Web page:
By KD Angle-Traegner | Updated Feb. 21, 2018
Living vegan has many advantages. First, it’s a direct action you can take right now that has an immediate, real-world impact on animals. Secondly, living vegan is better for the environment. Finally, a properly planned vegan diet can be incredibly healthy.
So perhaps a better question might be, why not live vegan?
FAQ: What is a vegan anyway? Is it the same thing as a Vegetarian?
With so much misinformation on the internet today, it’s easy to see how people can become confused about what being a vegan means. In short, vegans avoid animal and animal by-products in their food, including not only meat and fish, but dairy and honey as well. Vegans will also avoid animal products in household goods like bedding and cleaners, and clothing and beauty products too. In contrast, a vegetarian still consumes animals in one way or another.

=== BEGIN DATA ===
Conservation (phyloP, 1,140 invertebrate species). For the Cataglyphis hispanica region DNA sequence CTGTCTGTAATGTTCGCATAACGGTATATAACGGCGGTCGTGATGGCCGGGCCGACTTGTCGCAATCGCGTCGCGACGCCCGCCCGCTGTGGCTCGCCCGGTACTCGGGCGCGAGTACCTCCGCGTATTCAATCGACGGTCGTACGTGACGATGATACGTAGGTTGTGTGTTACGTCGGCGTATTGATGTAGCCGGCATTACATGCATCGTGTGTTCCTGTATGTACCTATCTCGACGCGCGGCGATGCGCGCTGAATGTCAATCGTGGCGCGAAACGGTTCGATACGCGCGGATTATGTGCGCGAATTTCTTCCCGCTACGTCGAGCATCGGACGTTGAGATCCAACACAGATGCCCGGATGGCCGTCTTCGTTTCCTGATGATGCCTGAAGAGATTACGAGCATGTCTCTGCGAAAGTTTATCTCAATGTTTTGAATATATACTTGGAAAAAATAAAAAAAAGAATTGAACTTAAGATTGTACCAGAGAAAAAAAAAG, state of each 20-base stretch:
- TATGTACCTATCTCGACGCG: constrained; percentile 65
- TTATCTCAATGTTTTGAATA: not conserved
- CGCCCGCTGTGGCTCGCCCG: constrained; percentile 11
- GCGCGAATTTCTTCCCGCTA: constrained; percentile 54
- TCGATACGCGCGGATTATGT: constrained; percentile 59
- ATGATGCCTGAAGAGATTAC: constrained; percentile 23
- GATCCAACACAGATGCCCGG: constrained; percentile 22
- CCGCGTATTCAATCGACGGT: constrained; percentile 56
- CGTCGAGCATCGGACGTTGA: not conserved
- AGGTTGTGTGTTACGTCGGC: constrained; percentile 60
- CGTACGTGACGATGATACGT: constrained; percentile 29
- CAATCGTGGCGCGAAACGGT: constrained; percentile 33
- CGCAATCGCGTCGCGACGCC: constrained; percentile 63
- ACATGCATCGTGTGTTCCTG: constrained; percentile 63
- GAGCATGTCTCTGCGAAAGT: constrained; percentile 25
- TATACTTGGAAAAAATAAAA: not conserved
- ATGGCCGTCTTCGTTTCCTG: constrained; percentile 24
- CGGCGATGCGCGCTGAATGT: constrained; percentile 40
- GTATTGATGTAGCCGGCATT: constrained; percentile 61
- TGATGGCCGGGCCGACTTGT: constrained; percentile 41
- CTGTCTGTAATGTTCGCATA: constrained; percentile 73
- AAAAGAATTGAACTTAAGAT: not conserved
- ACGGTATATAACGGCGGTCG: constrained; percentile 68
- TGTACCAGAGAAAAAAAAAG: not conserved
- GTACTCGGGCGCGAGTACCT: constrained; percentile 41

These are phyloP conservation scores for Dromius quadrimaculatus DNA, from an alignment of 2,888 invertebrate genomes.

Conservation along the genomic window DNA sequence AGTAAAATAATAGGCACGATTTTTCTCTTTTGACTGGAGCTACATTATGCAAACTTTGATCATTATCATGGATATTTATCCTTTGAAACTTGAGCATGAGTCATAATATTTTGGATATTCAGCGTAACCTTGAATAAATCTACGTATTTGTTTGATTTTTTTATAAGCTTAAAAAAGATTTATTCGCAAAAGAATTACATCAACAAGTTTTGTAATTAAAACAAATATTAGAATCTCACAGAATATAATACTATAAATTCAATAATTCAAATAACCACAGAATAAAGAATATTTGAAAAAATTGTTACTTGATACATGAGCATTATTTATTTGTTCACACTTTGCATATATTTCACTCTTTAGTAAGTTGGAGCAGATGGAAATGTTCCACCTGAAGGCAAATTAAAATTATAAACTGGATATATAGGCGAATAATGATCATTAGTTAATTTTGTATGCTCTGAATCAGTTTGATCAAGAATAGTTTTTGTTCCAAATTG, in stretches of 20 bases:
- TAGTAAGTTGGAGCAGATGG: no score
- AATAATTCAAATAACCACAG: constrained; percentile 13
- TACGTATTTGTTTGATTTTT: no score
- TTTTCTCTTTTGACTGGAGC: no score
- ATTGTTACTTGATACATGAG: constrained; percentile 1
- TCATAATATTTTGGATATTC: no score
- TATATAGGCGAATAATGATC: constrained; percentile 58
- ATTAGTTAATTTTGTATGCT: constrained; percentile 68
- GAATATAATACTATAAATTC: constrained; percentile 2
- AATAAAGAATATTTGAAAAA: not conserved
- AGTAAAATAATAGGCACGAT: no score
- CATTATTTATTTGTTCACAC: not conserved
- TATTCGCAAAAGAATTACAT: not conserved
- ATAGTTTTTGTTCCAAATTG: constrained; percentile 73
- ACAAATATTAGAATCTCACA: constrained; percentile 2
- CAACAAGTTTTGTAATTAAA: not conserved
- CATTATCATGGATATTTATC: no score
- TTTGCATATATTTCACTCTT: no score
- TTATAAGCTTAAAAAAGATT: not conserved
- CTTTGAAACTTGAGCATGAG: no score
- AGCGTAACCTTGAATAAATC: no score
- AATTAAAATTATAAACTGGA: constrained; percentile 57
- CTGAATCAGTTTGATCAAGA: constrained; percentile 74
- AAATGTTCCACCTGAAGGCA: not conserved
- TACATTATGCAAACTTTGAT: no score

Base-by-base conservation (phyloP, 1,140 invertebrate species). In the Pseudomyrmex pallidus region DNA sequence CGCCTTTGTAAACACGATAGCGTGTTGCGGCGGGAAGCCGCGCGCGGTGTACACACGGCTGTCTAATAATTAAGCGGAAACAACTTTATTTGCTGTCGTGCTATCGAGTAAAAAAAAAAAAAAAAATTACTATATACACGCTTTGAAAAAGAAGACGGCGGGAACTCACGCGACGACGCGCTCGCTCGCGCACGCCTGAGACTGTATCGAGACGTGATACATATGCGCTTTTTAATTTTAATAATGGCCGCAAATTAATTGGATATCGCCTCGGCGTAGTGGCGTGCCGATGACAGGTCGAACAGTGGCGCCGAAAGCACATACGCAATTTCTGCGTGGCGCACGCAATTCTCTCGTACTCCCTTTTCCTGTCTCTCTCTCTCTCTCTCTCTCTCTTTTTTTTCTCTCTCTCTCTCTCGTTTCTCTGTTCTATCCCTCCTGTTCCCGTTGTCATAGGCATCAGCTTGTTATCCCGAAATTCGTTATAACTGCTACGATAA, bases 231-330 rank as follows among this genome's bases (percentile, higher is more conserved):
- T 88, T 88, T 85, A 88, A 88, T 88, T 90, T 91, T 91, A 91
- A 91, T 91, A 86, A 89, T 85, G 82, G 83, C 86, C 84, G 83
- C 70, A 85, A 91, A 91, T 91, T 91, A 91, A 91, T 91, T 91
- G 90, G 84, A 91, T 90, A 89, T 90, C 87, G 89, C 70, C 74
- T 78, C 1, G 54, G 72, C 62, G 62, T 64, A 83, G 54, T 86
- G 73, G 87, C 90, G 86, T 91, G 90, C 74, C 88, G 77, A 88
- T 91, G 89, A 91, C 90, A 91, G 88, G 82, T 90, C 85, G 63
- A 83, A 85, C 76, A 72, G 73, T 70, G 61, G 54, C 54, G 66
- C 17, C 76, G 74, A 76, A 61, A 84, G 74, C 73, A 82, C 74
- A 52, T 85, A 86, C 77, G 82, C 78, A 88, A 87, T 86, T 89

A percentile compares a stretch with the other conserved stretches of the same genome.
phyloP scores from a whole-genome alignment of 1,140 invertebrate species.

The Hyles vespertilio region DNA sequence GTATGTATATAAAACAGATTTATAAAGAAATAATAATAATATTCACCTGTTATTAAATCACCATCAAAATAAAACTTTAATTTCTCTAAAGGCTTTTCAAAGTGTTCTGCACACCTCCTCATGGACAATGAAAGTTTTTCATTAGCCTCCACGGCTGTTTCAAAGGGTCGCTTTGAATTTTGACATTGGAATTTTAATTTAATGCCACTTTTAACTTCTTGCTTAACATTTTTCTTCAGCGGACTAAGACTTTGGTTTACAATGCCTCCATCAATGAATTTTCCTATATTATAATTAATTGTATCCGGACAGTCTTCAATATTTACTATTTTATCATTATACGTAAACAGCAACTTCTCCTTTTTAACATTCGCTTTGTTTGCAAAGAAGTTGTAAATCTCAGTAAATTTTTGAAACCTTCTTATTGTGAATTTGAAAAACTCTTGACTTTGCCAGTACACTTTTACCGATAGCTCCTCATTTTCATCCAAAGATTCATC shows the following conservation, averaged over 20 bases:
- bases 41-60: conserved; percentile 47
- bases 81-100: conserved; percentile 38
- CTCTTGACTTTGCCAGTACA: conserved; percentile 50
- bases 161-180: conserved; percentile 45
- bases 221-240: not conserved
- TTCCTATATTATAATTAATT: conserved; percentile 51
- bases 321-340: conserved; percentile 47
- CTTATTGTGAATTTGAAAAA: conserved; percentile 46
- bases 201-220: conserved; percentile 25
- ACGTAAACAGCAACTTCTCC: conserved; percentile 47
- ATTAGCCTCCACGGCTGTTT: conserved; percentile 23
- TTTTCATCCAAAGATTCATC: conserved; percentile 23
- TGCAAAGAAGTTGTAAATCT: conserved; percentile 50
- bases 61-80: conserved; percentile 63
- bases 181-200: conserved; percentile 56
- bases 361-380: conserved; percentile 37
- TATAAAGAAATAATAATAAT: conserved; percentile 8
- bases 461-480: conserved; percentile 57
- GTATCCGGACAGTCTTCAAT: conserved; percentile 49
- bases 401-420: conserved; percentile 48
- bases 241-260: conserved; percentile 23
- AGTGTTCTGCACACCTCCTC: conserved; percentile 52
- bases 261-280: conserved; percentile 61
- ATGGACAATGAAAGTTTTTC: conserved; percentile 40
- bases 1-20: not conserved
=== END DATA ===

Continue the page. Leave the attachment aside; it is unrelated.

So, where did veganism get its start? Let’s take a look.
For the Animals
First and foremost, it’s about the animals.
For the Environment
Can veganism save the planet? The short answer is yes.
For our Health
Is a vegan diet healthy? Absolutely.
Because veganism already has a definition.
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I am committed to providing accurate information to the vegan community. Intensely researched, the topic explored in this article contains knowledge available at the time of publishing. Reviews and updates happen when new material becomes available.
Please contact me if you find incorrect data.
Hands & Hearts: Thinkstock
All of the photos of animals in this guide were obtained from We Animals.
Chances are you’ve seen the award-winning photography of Jo-Anne McArthur. Her documentary project, We Animals, is a project that documents animals in the human environment using photography. The objective, “to photograph our interactions with animals in such a way that the viewer finds new significance in these ordinary, often unnoticed situations of use, abuse, and sharing of spaces.” To view more of this project or to support its mission, visit weanimals.org.